Society is defined by mobility. Crossing borders involves acquiring new knowledge, being exposed to new ideas and ways of thinking. People move for a variety of reasons – and education is one of them.
International students come from diverse backgrounds. And prior to travelling away from home for university, students may have been exposed to a limited set of ideas on social and political issues.
Universities in many countries nurture open political communities. Interactions at universities can often allow students to reflect on both the social and political culture of their host and home countries. For some, the experience can be so powerful that it changes the way they think about liberal values and practices, as well as about their contributions to the communities around them.
In this sense, universities can develop students’ critical awareness of wider society and their willingness to participate in public life. And such potentially transformative experiences, when shared by a critical mass of individuals, can help drive changes in the wider social and political culture at home.
Former Soviet countries provide a useful context for observing links between studying abroad and political transformation, as they have undergone a natural experiment since the early 1990s.
At the time of the breakup of the Soviet Union, these countries were at a similar level of social and political development. But the diverse pathways of development these countries chose has led to different patterns of student mobility and democratic development.
The Economist Intelligence Unit measure of democracy is based on five categories: electoral process and pluralism, civil liberties, the functioning of government, political participation, and political culture. Under these rankings, three former Soviet countries are considered flawed democracies – Estonia, Lithuania, and Latvia. Five are classified as hybrid democracies – Moldova, Georgia, Ukraine, Kyrgyzstan, and Armenia. Then there are also seven authoritarian regimes: Belarus, Russia, Kazakhstan, Azerbaijan, Tajikistan, Uzbekistan and Turkmenistan.
As post-Soviet countries developed economically over the last three decades, the volume of migration has increased with more students seeking study abroad opportunities. My research shows that in this region, countries with higher proportions of students studying in Europe and the US have achieved higher levels of democratic development.
The number of mobile students from the former Soviet countries to Europe and the US has been increasing consistently since the 1990s. There are now around 119,000 students from this region pursuing their education in Europe and 12,500 students in the US.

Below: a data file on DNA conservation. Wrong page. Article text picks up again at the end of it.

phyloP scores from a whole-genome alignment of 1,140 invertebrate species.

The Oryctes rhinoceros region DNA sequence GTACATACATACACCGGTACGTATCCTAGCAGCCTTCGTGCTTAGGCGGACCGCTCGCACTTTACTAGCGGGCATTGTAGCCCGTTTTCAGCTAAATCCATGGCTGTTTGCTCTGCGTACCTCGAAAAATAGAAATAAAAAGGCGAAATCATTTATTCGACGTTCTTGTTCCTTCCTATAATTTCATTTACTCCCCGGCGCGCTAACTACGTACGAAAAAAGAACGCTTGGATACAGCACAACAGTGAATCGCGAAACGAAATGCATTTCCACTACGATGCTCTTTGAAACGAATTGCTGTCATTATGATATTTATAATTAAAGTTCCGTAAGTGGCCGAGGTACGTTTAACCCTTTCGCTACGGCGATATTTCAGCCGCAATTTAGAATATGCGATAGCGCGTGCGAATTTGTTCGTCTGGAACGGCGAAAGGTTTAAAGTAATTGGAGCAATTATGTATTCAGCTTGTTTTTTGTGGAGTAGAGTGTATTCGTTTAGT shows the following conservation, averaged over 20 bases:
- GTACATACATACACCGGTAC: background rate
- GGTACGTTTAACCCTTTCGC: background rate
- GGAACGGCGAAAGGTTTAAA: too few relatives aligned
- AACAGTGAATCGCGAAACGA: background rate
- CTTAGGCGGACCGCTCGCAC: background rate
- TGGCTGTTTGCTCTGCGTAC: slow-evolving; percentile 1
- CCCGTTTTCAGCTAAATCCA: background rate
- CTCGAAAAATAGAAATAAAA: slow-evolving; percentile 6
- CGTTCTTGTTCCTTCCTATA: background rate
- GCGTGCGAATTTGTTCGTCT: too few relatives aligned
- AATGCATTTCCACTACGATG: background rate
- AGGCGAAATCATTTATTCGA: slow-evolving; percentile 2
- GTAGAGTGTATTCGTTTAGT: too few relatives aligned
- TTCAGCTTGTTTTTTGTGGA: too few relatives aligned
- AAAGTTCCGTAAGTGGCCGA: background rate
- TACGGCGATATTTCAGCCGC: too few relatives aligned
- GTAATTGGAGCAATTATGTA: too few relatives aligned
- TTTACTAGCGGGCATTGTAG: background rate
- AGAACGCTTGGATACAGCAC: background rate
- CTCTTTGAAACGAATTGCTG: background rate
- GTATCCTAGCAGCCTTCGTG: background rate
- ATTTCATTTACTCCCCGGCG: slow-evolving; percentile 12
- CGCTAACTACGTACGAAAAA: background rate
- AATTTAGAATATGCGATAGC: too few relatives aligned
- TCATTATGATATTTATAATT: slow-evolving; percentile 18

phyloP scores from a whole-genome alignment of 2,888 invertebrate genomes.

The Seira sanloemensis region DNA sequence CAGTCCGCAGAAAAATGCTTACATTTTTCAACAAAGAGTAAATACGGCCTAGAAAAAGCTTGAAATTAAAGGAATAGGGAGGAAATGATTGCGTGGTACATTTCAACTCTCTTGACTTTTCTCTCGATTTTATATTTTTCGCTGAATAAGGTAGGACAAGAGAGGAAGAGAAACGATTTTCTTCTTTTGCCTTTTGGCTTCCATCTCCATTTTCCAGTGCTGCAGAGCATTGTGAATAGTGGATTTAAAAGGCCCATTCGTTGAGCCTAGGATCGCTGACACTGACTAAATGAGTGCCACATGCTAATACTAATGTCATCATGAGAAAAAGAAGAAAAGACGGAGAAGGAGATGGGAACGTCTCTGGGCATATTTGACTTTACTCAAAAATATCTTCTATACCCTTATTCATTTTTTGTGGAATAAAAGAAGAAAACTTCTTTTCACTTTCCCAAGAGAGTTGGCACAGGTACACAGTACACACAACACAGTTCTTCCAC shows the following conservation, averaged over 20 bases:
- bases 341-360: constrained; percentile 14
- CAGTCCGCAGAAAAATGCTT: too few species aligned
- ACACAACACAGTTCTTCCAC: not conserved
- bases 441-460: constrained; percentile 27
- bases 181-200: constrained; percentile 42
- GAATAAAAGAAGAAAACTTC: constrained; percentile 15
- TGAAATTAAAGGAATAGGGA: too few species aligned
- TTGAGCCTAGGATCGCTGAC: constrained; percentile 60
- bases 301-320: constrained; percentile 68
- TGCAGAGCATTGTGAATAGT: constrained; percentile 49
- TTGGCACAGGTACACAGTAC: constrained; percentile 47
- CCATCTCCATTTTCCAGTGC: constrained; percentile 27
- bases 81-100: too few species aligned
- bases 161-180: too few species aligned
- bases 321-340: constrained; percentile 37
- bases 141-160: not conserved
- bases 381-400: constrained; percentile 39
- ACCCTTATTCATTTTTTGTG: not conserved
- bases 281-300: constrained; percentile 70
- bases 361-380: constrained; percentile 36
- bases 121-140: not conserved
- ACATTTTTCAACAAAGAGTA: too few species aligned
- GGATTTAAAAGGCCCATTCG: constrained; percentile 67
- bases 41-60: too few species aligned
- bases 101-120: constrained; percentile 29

That said, more students from the former Soviet countries study in Russia than in Europe and the US together. Russia remains the most popular destination for students from the region. There are more than 150,000 students from former Soviet countries enrolled at Russian universities.
Russia’s popularity can be explained by its past political and economic role – in both the Russian empire and the USSR. Russia is large, wealthy, compatible language wise, and accommodating. Most importantly, Russia offers state-funded scholarships to students from former Soviet countries. These scholarships cover university tuition as well as living expenses. My analysis shows that former Soviet countries with higher proportions of students studying in Russia are less democratic.
Former Soviet countries with higher levels of attained democracy seem to have had larger numbers of post-independence political leaders – Presidents and Prime Ministers – who have studied in Europe or the US. And countries with lower levels of attained democracy have had higher proportions of post-independence political leaders who have studied in Russia.
Studying abroad can, of course, help change students’ understanding of civil liberties and electoral process. Similarly, universities in different countries can also influence students’ ideas about political participation and political culture. And these “apprenticeships” in democracy may well be critical in facilitating democratic developments when students finish their studies and return to their home countries.
Maia Chankseliani, Associate Professor of Comparative and International Education, University of Oxford
This article is republished from The Conversation under a Creative Commons license. Read the original article.
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